somehow gotten set as it did in my case.

David Lang

1 Like

ttypr doesn’t sound like the correct port for the Arduino… is there something like ttyam0 or something?

1 Like

Thanks to you both for the FAST responses! I was doing a complete reinstall just in case i missed something.

When I refreshed the com port after after uploading the “ini” file, the only option shown earlier was the one I posted.

I just went back and checked and now had two additional options. I switched to ttyACM0 (ACM1 was also an option now) and we are in business!!!

I knew it would be something simple and it was!! thanks again.

I have a I have only had this up and running for about 2 weeks and already upgraded to the meticulous z style sled. My wife has been using this machine a TON.

I would eventually like to put a touch screen on the pi to run some basic functions on it (bit change, load file, start-stop).

Currently, I am beyond happy that this is working like this!

Thanks again!!

I did have one more quick question:

I see that you have implemented easy access to the GPIO pins through webcontrol. Are the pins being monitored for inputs or are they set up as outputs?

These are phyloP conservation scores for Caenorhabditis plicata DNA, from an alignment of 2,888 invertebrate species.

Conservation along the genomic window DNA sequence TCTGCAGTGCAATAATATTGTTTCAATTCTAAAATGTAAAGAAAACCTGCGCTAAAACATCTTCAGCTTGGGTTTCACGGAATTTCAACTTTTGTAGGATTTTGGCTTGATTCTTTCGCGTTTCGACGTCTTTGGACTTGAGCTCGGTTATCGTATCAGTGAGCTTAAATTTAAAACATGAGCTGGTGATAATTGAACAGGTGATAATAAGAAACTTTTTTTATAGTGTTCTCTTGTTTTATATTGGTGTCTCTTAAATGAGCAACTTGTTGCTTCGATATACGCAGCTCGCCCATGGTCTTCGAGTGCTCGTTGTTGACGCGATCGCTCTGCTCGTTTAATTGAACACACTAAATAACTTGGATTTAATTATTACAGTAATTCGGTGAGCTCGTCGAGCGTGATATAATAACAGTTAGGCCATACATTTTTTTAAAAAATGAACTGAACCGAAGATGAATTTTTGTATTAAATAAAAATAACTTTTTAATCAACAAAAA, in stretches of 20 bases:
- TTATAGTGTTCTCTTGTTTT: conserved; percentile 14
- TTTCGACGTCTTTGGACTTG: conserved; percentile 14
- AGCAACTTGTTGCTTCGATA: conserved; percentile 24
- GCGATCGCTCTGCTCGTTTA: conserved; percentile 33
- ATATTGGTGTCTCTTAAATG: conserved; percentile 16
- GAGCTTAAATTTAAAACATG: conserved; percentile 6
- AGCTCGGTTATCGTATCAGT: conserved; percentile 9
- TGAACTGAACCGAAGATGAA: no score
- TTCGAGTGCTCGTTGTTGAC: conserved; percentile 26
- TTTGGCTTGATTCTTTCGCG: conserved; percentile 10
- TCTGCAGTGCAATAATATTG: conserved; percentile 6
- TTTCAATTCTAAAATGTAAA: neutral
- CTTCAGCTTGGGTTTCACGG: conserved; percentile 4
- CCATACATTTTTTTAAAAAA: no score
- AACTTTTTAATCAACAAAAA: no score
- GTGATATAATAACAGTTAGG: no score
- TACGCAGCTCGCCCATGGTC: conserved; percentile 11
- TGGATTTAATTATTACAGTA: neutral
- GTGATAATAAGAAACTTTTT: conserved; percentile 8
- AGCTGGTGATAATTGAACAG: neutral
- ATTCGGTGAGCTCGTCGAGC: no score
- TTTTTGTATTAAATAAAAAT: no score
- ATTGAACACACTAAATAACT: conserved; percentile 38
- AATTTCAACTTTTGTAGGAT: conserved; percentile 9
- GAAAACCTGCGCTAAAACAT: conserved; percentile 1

Example, if I set GPIO2 to “Shutdown”;
Is it looking for a switched input to trigger a shutdown?
-or-
Is the state of the pin changed (hi-lo or lo-hi) upon the Gcode ending and triggering a shutdown?

I would like to run something like this:

It looks like I could control this directly from the pi. How difficult would this be to implement?

Thank you very much for the help and all that you do for the Maslow community!

1 Like

Regarding the screen… know that using a web browser on the pi running webcontrol works, but I don’t know if it will slow webcontrol down or not. It shouldn’t be showstopping or anything if it does. Please try and report back.

Regarding gpio… I have no gpio connected to test with. So give it a try and let me know what you need it to work if it doesn’t. Shutdown is in input to trigger the rpi to “gracefully turn off”.

1 Like

some GPIOs are inputs (like the shutdown) and some are outputs (like motor
control)

I was very impressed by how simple this config is.

David Lang